Sanseveria, commonly known as Mother-in-law’s tongue, or snake plant, is a houseplant native to Africa. The leaves of snake plants are ornamental and offer a great outlook making your indoors versatile.
If you’re looking for a low-maintenance plant and easy to care for, then you’ll want to check out the snake plants. Sansevieria is a succulent plant, meaning it has thick, fleshy leaves that store water. This makes them perfect for people who forget to water their plants. Moreover, snake plants are excellent air purifiers, helping to remove harmful toxins from the air in your home or office.
Type: Indoor plant
Height: 8 inches to 5 feet (0.2-1.5 m)
Soil: Well draining
Care For Sansevieria- Snake Plants
One of the great things about snake plants is that they are very easy to care for. They don’t need a lot of water and can even tolerate some neglect. However, if you follow a few guidelines regarding light and water, the snake plants will go long way.
Sansevieria prefer good light, but the direct sun should be avoided as it can cause the leaves to burn.Therefore, avoid south or west-facing windows to avoid direct sun exposure. Sanseveria can also adjust in low-light areas of your indoor space. They are versatile and can withstand just about any household lighting.
If your sansevieria is happy indoors in low light, don’t put it outdoors in harsh sun too quickly as it can cause the plant to go in shock.
If you’re wondering how often to water your snake plant, the answer is not as often as you might think. It’s best to let the soil dry out completely between watering. This plant is native to arid regions, so it’s used to surviving in drought conditions. Watering too often will lead to root rot, so err on the side of underwatering rather than overwatering.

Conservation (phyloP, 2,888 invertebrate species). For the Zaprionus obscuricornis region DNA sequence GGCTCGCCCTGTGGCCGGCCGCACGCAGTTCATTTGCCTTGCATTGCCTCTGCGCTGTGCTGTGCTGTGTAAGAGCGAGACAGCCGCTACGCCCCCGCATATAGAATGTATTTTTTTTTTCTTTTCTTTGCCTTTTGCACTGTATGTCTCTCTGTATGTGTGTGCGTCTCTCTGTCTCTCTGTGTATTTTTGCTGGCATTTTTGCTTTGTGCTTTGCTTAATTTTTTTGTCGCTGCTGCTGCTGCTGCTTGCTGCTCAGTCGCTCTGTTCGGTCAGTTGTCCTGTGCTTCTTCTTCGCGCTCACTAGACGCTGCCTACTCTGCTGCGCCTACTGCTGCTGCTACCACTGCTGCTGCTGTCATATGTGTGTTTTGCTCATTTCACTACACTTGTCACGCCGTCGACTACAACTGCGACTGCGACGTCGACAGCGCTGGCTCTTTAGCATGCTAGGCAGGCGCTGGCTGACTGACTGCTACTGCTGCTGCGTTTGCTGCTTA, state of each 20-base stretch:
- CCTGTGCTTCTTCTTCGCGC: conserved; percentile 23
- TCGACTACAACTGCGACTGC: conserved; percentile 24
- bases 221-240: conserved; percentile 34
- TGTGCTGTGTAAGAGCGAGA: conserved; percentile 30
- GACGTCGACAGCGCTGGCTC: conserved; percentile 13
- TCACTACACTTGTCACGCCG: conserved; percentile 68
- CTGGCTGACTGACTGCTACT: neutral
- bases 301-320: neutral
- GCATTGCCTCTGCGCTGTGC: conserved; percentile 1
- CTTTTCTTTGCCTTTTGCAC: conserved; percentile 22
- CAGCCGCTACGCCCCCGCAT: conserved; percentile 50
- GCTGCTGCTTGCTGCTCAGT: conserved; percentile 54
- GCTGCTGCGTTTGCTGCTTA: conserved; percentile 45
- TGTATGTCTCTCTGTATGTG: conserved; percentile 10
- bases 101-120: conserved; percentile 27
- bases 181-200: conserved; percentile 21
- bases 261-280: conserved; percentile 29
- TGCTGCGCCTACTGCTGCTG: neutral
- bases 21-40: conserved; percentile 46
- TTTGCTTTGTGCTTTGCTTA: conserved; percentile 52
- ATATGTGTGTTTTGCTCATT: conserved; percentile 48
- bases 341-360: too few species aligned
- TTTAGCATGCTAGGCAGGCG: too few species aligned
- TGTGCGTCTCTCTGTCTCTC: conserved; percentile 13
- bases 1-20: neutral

If you’re still unsure, take a look at the leaves. If they start to droop, that means they’re thirsty, and it’s time for a drink. However, if the leaves are mushy or falling off, you’ve watered too much and should cut back.
One thing to remember is that snake plants are more sensitive to fluoride and other tap water chemicals. So, you can use distilled or filtered water to avoid potential problems.
Different varieties of Sansevieria – Snake plant
Sansevieria is a genus of about 70 species of flowering plants native to Africa, Madagascar, and southern Asia. Common names for the genus include mother-in-law’s tongue, devil’s tongue, jinn’s tongue, bow string hemp, snake plant, and snake cactus.
There are many different varieties of Sansevieria available, including:
- Sansevieria cylindrical: Known by the name Boncel snake plant, is a rare variety. Leaves of these varieties are curled and form thick cylinders.
- Sansevieria trifasciata: This is the most commonly available variety, also known as the Mother-in-Law’s Tongue. It has stiff, upright leaves that are banded with green and silver stripes.
- Sansevieria hallii: This variety has arched leaves that are like ¾ths closed cylinders. It is a very slow rowing variety.
More Care Tips:
If you’re thinking about adding a snake plant to your home, there are a few things to keep in mind when it comes to care. Snake plants are tough and low-maintenance, but you can do a few things to help them thrive.
- First, snake plants like bright light but can tolerate low light. If you’re growing your snake plant indoors, place it in a spot that gets good light but isn’t in direct sunlight.
- Second, water your snake plant when the soil is dry to the touch. Snake plants are tolerant of drought, so you don’t need to worry about over-watering them. Just make sure the soil is dry before watering again.
- Finally, fertilize your snake plant once a month during the growing season with a balanced liquid fertilizer. Be sure to follow the directions on the fertilizer package, so you don’t over-fertilize and damage your plant.
- Sansevieria will be planted in soil that drains well when you get them and when re-potting, use the same type.
With these care tips in mind, you’re sure to have a thriving snake plant in no time! If you liked this article, visit our website for more articles.